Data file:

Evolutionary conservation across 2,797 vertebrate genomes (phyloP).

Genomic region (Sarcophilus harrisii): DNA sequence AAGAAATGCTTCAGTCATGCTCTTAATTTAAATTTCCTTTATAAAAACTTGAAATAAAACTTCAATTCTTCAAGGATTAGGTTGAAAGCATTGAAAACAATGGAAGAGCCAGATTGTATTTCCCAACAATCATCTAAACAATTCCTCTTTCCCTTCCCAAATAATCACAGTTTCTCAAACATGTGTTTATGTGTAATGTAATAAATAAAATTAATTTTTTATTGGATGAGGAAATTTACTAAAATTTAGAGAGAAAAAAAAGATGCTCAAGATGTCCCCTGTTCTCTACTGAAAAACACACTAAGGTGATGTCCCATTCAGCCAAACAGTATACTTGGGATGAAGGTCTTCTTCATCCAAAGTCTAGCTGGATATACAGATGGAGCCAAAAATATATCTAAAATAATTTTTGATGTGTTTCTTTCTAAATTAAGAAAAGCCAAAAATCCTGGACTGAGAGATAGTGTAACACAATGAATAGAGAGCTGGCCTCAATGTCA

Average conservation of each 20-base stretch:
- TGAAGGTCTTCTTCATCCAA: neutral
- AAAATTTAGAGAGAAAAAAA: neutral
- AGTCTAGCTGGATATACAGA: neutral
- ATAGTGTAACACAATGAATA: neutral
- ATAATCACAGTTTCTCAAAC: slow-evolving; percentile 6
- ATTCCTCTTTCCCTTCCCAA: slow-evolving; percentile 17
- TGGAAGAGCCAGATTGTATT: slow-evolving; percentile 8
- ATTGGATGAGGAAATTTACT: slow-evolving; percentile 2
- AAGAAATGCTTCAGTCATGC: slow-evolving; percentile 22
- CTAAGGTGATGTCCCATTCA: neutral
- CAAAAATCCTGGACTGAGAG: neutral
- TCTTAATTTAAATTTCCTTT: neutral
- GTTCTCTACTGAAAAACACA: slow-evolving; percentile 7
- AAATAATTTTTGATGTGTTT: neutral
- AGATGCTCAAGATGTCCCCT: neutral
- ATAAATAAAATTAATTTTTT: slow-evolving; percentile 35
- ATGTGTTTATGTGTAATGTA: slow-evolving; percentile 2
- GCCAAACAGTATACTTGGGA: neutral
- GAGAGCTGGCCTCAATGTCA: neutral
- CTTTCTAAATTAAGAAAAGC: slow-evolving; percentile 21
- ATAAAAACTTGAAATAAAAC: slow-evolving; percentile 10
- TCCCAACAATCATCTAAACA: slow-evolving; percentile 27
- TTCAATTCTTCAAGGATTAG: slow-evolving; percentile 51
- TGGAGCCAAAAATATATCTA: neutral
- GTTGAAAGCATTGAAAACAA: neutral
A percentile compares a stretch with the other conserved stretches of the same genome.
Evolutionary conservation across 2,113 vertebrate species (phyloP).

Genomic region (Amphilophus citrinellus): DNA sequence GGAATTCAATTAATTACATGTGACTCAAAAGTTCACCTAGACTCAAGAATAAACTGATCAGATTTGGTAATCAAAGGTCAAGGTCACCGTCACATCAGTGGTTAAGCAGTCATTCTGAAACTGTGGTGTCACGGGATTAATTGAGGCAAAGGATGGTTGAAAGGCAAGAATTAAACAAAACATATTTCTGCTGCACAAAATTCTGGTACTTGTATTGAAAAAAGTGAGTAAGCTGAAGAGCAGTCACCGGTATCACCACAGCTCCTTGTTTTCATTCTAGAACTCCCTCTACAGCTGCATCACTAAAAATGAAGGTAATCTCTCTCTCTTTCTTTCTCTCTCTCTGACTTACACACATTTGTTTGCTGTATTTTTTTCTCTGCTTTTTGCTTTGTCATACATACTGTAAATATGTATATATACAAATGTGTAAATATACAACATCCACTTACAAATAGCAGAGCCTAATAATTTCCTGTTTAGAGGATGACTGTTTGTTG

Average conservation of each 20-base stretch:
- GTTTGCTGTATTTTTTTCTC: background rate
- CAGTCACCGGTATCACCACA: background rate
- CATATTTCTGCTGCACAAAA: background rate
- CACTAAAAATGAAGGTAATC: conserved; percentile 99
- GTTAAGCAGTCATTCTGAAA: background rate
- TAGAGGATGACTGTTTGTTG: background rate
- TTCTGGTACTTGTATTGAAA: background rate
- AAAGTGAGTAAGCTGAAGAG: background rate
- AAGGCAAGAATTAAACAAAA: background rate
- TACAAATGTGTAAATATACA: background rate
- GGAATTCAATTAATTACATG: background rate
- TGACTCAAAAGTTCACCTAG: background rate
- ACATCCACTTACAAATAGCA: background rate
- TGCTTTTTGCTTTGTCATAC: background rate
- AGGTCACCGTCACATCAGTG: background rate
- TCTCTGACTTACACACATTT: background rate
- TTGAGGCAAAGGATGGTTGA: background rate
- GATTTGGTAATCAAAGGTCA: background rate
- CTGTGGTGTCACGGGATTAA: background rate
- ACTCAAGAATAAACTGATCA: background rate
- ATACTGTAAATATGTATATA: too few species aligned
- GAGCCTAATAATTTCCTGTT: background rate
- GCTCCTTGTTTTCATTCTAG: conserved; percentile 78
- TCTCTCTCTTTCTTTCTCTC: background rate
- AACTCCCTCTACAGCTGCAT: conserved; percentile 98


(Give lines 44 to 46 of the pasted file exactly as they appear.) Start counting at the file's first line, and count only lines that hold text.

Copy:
- TGACTCAAAAGTTCACCTAG: background rate
- ACATCCACTTACAAATAGCA: background rate
- TGCTTTTTGCTTTGTCATAC: background rate